Riots that rocked Los Angeles County jails this month can be attributed to overcrowding, say some criminal-justice analysts. Other observers cite rising gang conflicts between blacks and Hispanics throughout the L.A. area, which they say are increasingly spilling into a jail system ill-equipped to deal with it. To still others, blame lies with a society eager to punish wayward young men harshly, with little thought to the fact that they will one day be released to walk the streets.
Whichever explanation hits closest to the truth, the violence in the nation's largest jail system - which has involved 2,000 inmates and resulted in two deaths and nearly 100 serious injuries - points to rising pressures inside the jails and the challenges of containing them. On Monday, jail authorities, who have come under fire for not quelling the violence, began transferring hundreds of county jail inmates to state prisons in a bid to separate the most violent offenders from the general jail population.
The riots, which began Feb. 4 at a correctional facility 40 miles north of Los Angeles in Castaic, involved dormitories of more than 100 men, who attacked one another in succession and tossed beds from balconies. Inmates beat a black prisoner to death at Castaic's biggest jail, Pitchess Detention Center. Fighting broke out last week at the two smaller jails at Pitchess. Despite lockdowns of facilities across the county - meaning restricted movement inside and limited visitation - similar incidents followed. A second inmate died Sunday after a racially motivated fight at Men's Central Jail.
Investigators initially said nonjailed members of the Mexican mafia ordered Latino inmates to attack black prisoners in retaliation for an earlier attack, outside of jail, on a Latino by black gang members in Los Angeles. Inmate-on-inmate attacks at the Castaic facility have nearly doubled since 2003, officials said. Violence between blacks and Latinos has tripled on the streets since the 1990s, as the Latino population has increased and moved into black neighborhoods.
Though the Los Angeles County system is the one now under the microscope, law-enforcement officials say rising violence and overcrowding in prisons and jails are a national problem.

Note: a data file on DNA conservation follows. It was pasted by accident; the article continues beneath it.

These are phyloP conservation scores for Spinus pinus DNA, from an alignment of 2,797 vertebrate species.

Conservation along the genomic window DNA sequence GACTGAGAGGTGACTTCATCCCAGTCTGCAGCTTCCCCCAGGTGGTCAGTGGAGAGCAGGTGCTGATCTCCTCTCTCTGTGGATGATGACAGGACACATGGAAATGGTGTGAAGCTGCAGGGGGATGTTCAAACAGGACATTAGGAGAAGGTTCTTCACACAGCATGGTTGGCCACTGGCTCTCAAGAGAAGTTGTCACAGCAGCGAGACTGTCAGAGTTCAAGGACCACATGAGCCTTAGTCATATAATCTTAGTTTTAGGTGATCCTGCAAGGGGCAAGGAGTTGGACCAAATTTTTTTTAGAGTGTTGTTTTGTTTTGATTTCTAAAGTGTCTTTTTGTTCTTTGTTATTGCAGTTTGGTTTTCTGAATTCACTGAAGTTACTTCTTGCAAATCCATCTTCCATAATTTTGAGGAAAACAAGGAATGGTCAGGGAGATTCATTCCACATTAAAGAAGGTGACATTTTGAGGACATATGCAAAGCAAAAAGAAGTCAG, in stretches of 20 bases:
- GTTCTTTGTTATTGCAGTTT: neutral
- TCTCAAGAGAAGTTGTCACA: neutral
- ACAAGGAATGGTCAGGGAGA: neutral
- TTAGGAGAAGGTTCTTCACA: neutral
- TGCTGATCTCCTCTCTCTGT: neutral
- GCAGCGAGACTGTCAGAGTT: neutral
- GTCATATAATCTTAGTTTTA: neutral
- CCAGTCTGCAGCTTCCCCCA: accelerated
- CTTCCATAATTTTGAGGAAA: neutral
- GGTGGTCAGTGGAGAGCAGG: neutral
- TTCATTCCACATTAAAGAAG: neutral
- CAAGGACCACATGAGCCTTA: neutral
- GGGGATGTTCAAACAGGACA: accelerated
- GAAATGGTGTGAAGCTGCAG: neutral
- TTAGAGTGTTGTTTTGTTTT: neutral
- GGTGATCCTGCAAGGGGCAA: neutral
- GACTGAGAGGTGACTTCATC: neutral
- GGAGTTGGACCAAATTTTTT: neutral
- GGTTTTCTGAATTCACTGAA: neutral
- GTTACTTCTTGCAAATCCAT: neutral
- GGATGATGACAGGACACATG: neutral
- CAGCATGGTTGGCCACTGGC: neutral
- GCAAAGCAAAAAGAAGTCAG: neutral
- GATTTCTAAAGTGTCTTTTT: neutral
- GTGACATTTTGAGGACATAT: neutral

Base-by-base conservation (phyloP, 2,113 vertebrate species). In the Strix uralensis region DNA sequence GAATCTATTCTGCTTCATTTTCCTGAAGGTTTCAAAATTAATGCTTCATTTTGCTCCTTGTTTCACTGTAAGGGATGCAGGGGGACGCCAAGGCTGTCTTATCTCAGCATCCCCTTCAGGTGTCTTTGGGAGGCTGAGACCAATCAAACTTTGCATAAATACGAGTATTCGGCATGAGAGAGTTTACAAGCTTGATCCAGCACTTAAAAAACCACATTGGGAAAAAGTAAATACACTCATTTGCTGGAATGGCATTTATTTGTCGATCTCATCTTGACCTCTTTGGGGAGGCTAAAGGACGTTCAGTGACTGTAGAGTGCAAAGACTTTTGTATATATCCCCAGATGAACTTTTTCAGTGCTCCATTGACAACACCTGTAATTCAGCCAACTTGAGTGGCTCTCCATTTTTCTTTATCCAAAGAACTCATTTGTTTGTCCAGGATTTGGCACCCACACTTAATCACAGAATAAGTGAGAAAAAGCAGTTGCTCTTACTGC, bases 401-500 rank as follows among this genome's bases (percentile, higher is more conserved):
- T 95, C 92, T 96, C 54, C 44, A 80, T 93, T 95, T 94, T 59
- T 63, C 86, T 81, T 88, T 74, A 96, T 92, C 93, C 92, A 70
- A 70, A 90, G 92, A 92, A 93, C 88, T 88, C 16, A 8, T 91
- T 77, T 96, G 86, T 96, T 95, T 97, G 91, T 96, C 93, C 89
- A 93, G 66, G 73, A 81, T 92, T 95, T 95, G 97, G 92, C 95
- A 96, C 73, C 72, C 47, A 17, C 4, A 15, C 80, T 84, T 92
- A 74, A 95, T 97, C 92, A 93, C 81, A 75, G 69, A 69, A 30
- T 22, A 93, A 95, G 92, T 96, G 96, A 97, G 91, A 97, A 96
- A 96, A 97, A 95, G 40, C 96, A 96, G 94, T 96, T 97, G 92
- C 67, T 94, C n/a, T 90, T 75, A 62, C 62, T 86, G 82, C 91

"The explosions of violence we are seeing in Los Angeles are systemic nationwide," says Terry Jungel, past president of the National Sheriffs Association. Years of get-tough-on-crime policies have emphasized rhetoric over funding, and strict confinement instead of programs to address prisoner problems or conditions, he says. "You are taking the troublemakers and rule-breakers of society all together in a confined space with close contact in an environment that was not designed for more violent criminals or for long periods of incarceration."
What might help ease tensions are programs that provide outlets for prisoners under stress - from more exercise time to anger-management classes - and for greater help for prisoners upon release from jail, some say.
"No one really knows yet exactly how this started, but it is clear that this is an opportunity to do everything we can to keep it from happening again," says Lita Herron, director of Mothers on the March, a community-based group that addresses crime and punishment issues in L.A. "There's no question this city has turned its back on incarcerated youth and turned our jails into a byproduct of such neglect. Now, we've seen the consequences of what happens if we continue to do nothing about it."
In recent years, L.A. County Sheriff Lee Baca twice tried, unsuccessfully, to get voters to approve sales-tax increases to upgrade facilities and staff.
Others suggest jail officials should segregate inmates by their proclivity toward violence, instead of by race or gang affiliation. And they say voluntary and state-funded counseling programs can help prisoners overcome the problems that landed them in jail, including drugs and domestic violence. Physical activities can keep inmates from going stir-crazy.
"There are places in L.A. County jails where people of all races and security risk are housed in dorms and getting along just fine," says Jody Kent, coordinator of the Jails Project at the ACLU of Southern California. "What is the difference? There are physical fitness programs to keep them from remaining in a tight space that would agitate anyone and ... educational programs that don't necessarily require extra staffing or supervision."
The public, however, is more concerned about punishing offenders than rehabilitating them, say Mr. Jungel and others.
"It is always hard to define the line between social retribution and meeting the needs of the inmate without appearing to have the comfort of a country club," says Jungel. "We are finding that incarceration costs more than Americans are currently willing to pay. But we are also finding that if we don't pay for the price of security, the price of no security is even higher."